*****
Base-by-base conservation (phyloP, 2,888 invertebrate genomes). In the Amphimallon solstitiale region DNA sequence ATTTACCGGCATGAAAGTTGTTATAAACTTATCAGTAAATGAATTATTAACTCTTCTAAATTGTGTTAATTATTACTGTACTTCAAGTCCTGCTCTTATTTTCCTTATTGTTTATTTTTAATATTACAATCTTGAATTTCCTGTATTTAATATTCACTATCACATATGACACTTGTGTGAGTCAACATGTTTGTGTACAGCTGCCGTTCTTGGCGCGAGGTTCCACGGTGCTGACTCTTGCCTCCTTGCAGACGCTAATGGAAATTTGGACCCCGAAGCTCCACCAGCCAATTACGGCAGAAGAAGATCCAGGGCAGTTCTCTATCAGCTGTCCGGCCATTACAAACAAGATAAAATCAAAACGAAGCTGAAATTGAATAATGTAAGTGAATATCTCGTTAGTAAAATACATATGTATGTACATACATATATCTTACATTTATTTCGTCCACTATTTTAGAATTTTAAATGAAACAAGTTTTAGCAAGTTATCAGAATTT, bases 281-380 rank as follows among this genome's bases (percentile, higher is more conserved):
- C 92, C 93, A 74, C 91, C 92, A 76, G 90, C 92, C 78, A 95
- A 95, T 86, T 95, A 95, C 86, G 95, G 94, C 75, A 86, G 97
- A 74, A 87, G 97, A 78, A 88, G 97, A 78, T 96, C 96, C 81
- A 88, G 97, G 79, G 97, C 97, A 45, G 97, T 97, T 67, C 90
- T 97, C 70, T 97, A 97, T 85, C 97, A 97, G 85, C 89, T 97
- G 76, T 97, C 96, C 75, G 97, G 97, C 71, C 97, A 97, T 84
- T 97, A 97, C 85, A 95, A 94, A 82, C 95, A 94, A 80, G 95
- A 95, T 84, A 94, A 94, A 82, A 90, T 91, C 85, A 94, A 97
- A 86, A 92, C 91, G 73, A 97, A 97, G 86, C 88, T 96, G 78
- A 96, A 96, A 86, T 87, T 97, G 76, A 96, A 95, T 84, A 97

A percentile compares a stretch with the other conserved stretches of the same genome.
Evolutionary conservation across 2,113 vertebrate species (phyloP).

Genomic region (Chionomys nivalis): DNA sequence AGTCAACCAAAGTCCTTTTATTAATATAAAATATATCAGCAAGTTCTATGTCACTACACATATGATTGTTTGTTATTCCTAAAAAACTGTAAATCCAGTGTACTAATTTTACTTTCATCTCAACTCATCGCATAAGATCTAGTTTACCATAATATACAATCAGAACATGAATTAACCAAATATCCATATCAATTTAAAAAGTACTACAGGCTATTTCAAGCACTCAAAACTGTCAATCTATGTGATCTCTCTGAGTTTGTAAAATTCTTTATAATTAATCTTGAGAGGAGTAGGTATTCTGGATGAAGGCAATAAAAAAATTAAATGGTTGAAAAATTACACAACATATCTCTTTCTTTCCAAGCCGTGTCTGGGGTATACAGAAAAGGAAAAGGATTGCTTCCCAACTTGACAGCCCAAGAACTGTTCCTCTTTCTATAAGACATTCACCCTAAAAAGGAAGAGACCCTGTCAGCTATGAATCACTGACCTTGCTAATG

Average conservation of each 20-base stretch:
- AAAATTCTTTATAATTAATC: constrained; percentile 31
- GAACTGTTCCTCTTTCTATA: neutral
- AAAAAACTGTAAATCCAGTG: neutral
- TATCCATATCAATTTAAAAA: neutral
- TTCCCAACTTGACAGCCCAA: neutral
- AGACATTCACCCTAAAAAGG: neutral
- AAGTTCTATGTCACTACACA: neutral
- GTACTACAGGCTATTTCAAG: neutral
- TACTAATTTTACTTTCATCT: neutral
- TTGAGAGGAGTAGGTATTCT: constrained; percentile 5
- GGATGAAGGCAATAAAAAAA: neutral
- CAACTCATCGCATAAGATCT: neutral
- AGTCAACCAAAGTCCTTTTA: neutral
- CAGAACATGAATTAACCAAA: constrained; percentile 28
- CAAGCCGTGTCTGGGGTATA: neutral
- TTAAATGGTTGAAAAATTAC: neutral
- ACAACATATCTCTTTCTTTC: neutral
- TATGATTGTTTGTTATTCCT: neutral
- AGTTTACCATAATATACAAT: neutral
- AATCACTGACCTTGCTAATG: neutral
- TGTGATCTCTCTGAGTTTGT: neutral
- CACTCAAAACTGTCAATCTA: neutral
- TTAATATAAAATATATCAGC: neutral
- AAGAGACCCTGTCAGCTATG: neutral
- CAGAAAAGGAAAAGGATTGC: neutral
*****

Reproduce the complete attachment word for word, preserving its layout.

Base-by-base conservation (phyloP, 2,888 invertebrate genomes). In the Amphimallon solstitiale region DNA sequence ATTTACCGGCATGAAAGTTGTTATAAACTTATCAGTAAATGAATTATTAACTCTTCTAAATTGTGTTAATTATTACTGTACTTCAAGTCCTGCTCTTATTTTCCTTATTGTTTATTTTTAATATTACAATCTTGAATTTCCTGTATTTAATATTCACTATCACATATGACACTTGTGTGAGTCAACATGTTTGTGTACAGCTGCCGTTCTTGGCGCGAGGTTCCACGGTGCTGACTCTTGCCTCCTTGCAGACGCTAATGGAAATTTGGACCCCGAAGCTCCACCAGCCAATTACGGCAGAAGAAGATCCAGGGCAGTTCTCTATCAGCTGTCCGGCCATTACAAACAAGATAAAATCAAAACGAAGCTGAAATTGAATAATGTAAGTGAATATCTCGTTAGTAAAATACATATGTATGTACATACATATATCTTACATTTATTTCGTCCACTATTTTAGAATTTTAAATGAAACAAGTTTTAGCAAGTTATCAGAATTT, bases 281-380 rank as follows among this genome's bases (percentile, higher is more conserved):
- C 92, C 93, A 74, C 91, C 92, A 76, G 90, C 92, C 78, A 95
- A 95, T 86, T 95, A 95, C 86, G 95, G 94, C 75, A 86, G 97
- A 74, A 87, G 97, A 78, A 88, G 97, A 78, T 96, C 96, C 81
- A 88, G 97, G 79, G 97, C 97, A 45, G 97, T 97, T 67, C 90
- T 97, C 70, T 97, A 97, T 85, C 97, A 97, G 85, C 89, T 97
- G 76, T 97, C 96, C 75, G 97, G 97, C 71, C 97, A 97, T 84
- T 97, A 97, C 85, A 95, A 94, A 82, C 95, A 94, A 80, G 95
- A 95, T 84, A 94, A 94, A 82, A 90, T 91, C 85, A 94, A 97
- A 86, A 92, C 91, G 73, A 97, A 97, G 86, C 88, T 96, G 78
- A 96, A 96, A 86, T 87, T 97, G 76, A 96, A 95, T 84, A 97

A percentile compares a stretch with the other conserved stretches of the same genome.
Evolutionary conservation across 2,113 vertebrate species (phyloP).

Genomic region (Chionomys nivalis): DNA sequence AGTCAACCAAAGTCCTTTTATTAATATAAAATATATCAGCAAGTTCTATGTCACTACACATATGATTGTTTGTTATTCCTAAAAAACTGTAAATCCAGTGTACTAATTTTACTTTCATCTCAACTCATCGCATAAGATCTAGTTTACCATAATATACAATCAGAACATGAATTAACCAAATATCCATATCAATTTAAAAAGTACTACAGGCTATTTCAAGCACTCAAAACTGTCAATCTATGTGATCTCTCTGAGTTTGTAAAATTCTTTATAATTAATCTTGAGAGGAGTAGGTATTCTGGATGAAGGCAATAAAAAAATTAAATGGTTGAAAAATTACACAACATATCTCTTTCTTTCCAAGCCGTGTCTGGGGTATACAGAAAAGGAAAAGGATTGCTTCCCAACTTGACAGCCCAAGAACTGTTCCTCTTTCTATAAGACATTCACCCTAAAAAGGAAGAGACCCTGTCAGCTATGAATCACTGACCTTGCTAATG

Average conservation of each 20-base stretch:
- AAAATTCTTTATAATTAATC: constrained; percentile 31
- GAACTGTTCCTCTTTCTATA: neutral
- AAAAAACTGTAAATCCAGTG: neutral
- TATCCATATCAATTTAAAAA: neutral
- TTCCCAACTTGACAGCCCAA: neutral
- AGACATTCACCCTAAAAAGG: neutral
- AAGTTCTATGTCACTACACA: neutral
- GTACTACAGGCTATTTCAAG: neutral
- TACTAATTTTACTTTCATCT: neutral
- TTGAGAGGAGTAGGTATTCT: constrained; percentile 5
- GGATGAAGGCAATAAAAAAA: neutral
- CAACTCATCGCATAAGATCT: neutral
- AGTCAACCAAAGTCCTTTTA: neutral
- CAGAACATGAATTAACCAAA: constrained; percentile 28
- CAAGCCGTGTCTGGGGTATA: neutral
- TTAAATGGTTGAAAAATTAC: neutral
- ACAACATATCTCTTTCTTTC: neutral
- TATGATTGTTTGTTATTCCT: neutral
- AGTTTACCATAATATACAAT: neutral
- AATCACTGACCTTGCTAATG: neutral
- TGTGATCTCTCTGAGTTTGT: neutral
- CACTCAAAACTGTCAATCTA: neutral
- TTAATATAAAATATATCAGC: neutral
- AAGAGACCCTGTCAGCTATG: neutral
- CAGAAAAGGAAAAGGATTGC: neutral